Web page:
I was able to attend day three of the Writer’s Digest The Business of Getting Published Conference in Times Square yesterday. I went with my friend Jessica, a fellow New School-er, and my before class wine-and-fries-buddy. We checked out a talk on fiction marketing where we learned more about social networking, building a platform, and the process of publication. Coincidentally, the speech was given by an undergrad teacher at The New School, Jennifer Gilmore. She was definitely generous with her information and very candid about the up and downs of publishing (she used to work in publishing; she said, “The place where they made the meatballs.”) Jess and I hit a bar and grill on the west-side after to recap the day’s events. We were trying to figure out what our author platforms would look like. By the way, you can find out more details about the speeches and panels on the WD conference blog.
What I really want to tell you about is the closing speech. I mean, conferences always rev me up, but this talk by Bill O’Hanlon was just so special. Bill talked about finding the energy to complete writing projects. The speech was called: Show Me the Energy and Bill was very much a pump you up type of guy, very Tom Cruise/ Jerry Maguire-esque.
He talked about the four energies that feed writing: BLISSED, BLESSED, PISSED, AND DISSED. He said you’re lucky, very lucky, if you come from the place of being blessed or full of bliss. It is rare, he says, to find a writer that is just so happy that they can’t wait to write about it. Didn’t Flannery O’Connor say that anyone who has survived childhood has writing material for a lifetime?
So, the energy that most people carry is more of the pissed off kind. Bill gave great examples of authors that were so pissed off they couldn’t NOT write. One podcast you have to listen to is Barnes and Nobles Meet the Writers with author Andrew Vachs.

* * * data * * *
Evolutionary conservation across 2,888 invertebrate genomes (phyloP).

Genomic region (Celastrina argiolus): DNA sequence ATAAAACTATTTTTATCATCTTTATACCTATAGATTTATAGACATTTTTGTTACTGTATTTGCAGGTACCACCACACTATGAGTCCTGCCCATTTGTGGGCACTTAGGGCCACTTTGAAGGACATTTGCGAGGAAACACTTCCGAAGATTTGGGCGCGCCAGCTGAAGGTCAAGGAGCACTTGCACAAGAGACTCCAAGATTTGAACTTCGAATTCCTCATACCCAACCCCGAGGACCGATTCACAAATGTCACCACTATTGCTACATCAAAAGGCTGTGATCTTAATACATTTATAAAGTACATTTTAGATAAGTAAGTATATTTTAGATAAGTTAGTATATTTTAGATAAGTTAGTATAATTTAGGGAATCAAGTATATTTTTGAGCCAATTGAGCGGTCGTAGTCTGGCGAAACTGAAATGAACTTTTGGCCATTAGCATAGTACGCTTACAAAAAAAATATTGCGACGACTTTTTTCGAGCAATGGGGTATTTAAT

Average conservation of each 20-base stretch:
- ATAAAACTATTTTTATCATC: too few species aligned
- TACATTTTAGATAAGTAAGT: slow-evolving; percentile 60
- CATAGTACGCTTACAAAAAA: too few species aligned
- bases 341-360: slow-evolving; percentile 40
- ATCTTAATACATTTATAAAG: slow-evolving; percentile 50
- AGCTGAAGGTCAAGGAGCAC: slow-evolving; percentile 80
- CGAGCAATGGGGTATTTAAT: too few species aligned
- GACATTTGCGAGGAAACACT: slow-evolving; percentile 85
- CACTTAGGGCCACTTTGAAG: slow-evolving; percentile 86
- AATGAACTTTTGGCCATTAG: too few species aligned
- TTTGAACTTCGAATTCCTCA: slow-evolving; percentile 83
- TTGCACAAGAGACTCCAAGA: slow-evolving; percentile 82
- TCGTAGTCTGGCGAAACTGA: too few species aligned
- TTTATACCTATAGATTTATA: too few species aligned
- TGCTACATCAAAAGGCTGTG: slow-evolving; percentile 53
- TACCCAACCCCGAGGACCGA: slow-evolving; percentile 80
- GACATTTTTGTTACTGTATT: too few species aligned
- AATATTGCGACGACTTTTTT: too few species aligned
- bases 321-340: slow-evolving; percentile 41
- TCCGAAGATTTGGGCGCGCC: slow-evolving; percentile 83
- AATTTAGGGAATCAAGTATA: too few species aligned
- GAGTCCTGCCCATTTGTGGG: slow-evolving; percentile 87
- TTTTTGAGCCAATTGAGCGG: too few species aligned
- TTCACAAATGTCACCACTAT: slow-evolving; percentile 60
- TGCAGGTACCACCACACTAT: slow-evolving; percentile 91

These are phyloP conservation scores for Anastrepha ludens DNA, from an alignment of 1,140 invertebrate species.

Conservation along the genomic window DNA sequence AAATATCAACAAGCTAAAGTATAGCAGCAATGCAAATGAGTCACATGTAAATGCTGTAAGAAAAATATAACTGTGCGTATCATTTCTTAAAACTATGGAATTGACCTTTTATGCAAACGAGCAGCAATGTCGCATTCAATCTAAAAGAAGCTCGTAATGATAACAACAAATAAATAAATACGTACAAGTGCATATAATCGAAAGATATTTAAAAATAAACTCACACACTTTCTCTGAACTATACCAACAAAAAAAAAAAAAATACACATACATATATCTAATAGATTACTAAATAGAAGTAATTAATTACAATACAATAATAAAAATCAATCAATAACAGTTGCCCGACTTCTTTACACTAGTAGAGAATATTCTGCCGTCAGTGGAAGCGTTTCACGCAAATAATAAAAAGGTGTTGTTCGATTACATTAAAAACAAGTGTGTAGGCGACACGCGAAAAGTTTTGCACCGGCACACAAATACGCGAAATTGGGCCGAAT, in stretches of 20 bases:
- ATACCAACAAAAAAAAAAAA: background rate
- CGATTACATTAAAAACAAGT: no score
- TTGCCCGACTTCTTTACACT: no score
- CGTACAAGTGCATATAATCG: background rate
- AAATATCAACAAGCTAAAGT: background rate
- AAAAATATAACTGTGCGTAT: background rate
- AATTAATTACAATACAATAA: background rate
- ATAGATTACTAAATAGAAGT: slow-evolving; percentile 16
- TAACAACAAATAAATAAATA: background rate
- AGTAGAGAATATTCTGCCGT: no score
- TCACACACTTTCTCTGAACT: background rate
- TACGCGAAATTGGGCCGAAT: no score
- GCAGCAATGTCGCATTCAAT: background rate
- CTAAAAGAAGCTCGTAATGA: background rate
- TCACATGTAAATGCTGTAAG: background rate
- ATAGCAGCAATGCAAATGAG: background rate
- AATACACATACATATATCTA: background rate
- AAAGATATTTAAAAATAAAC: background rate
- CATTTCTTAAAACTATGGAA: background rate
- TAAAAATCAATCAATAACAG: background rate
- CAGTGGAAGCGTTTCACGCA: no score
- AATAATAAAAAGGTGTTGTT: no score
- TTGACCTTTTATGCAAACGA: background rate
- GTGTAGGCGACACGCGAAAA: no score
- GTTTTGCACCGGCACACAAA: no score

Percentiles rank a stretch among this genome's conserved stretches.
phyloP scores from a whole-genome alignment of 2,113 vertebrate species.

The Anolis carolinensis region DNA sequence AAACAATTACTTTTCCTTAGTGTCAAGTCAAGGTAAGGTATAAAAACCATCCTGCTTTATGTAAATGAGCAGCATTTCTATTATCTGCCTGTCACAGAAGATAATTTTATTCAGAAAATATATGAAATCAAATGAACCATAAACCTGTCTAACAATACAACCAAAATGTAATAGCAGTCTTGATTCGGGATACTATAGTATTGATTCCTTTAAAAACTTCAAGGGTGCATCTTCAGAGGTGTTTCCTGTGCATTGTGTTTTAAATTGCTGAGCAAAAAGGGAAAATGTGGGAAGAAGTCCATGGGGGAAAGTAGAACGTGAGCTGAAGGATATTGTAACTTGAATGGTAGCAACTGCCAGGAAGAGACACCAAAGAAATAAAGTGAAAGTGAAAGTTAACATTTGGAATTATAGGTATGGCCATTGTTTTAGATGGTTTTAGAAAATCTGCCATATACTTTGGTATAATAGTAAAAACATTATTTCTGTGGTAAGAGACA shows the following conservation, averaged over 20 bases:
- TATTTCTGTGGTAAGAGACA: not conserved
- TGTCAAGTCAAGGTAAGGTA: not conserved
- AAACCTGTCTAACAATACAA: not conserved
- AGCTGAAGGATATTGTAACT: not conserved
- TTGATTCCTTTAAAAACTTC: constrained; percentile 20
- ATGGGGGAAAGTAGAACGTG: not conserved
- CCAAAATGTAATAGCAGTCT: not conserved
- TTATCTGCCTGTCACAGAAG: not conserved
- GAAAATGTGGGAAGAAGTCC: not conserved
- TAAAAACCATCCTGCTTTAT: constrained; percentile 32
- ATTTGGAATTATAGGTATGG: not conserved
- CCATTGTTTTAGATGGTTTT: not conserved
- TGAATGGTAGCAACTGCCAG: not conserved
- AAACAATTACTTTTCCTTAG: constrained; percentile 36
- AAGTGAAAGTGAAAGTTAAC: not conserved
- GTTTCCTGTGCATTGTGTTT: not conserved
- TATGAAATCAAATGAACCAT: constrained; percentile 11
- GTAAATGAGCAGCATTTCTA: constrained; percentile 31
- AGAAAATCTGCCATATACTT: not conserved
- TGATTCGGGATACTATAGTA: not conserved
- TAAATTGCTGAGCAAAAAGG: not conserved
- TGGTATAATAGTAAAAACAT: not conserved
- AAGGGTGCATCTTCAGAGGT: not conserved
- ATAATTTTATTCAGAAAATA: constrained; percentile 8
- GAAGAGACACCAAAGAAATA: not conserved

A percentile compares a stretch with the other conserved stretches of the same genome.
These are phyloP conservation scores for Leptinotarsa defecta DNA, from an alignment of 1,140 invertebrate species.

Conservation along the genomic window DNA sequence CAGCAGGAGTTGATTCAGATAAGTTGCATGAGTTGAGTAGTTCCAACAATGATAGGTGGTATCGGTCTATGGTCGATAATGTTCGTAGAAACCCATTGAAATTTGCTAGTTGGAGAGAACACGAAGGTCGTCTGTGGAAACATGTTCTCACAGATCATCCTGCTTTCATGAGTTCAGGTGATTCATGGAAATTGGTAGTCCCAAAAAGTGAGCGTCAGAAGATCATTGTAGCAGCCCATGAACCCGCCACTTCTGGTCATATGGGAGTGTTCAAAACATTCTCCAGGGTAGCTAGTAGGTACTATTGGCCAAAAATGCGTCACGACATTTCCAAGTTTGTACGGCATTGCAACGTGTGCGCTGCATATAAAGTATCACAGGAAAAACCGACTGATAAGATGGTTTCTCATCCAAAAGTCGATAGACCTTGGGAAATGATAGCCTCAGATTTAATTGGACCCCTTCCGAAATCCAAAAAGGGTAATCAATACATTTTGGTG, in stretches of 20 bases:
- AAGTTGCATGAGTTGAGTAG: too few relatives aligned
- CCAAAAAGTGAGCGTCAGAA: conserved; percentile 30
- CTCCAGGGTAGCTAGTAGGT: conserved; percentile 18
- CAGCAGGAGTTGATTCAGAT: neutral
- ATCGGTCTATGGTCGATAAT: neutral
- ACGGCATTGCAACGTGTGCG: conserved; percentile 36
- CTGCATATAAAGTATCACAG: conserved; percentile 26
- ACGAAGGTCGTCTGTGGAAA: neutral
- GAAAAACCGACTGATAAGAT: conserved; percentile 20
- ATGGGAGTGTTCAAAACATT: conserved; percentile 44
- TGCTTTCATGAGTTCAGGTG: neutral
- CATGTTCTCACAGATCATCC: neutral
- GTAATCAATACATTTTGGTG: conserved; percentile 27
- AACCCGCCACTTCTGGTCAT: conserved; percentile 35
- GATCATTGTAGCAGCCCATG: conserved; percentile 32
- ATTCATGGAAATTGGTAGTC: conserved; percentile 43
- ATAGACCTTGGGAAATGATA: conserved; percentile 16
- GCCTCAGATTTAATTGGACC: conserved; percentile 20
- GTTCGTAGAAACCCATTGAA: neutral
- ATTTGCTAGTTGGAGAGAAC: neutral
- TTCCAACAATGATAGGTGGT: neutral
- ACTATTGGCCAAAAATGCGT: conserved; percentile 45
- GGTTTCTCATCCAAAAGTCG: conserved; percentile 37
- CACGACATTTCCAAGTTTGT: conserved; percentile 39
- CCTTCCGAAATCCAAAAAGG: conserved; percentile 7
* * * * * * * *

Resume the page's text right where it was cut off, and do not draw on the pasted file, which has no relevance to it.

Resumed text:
I won’t tell you too much about Vachs because I think the interview speaks for itself, but it’s a pretty amazing example of someone pouring their negative energy and anger and PISSED-OFF-NESS into something positive. Bill’s speech about where he came from—pissed—was poignant, too. He was a very depressed teenager/young adult, to the point of suicidal, and his circumstances led him to study and practice psychology and psychotherapy. His pissed energy came from being around psychologists and psychiatrists that were ready to GIVE UP on people. Bill couldn’t take these doctors’ attitudes and so he fought back by writing books. It’s just amazing to hear these stories and to realize that most people write because they have to. Because they are so pissed. Writing is their weapon. I love that.
I look at the conference as a jump start. These types of motivating speeches, like Bill’s, really remind me of what’s important. Our energy is such a vital resource. We have to spend our energy in the right places, on the right things, and get rid of energy stealers. It makes you prioritize. Actually, Bill talked about writing a NOT TO DO LIST to remind ourselves what’s trivial and what steals time, makes us procrastinate. I can think of some of my DO NOTS right now: No cleaning today, no internet surfing, no reality TV, no negative thoughts. Today is for reading Saul Bellow, writing my critiques for workshop, and doing a little revising on an old story.
I’ll end this with the quote that Bill ended his speech with…a good old Winston Churchill:
“Never ever, ever give up.”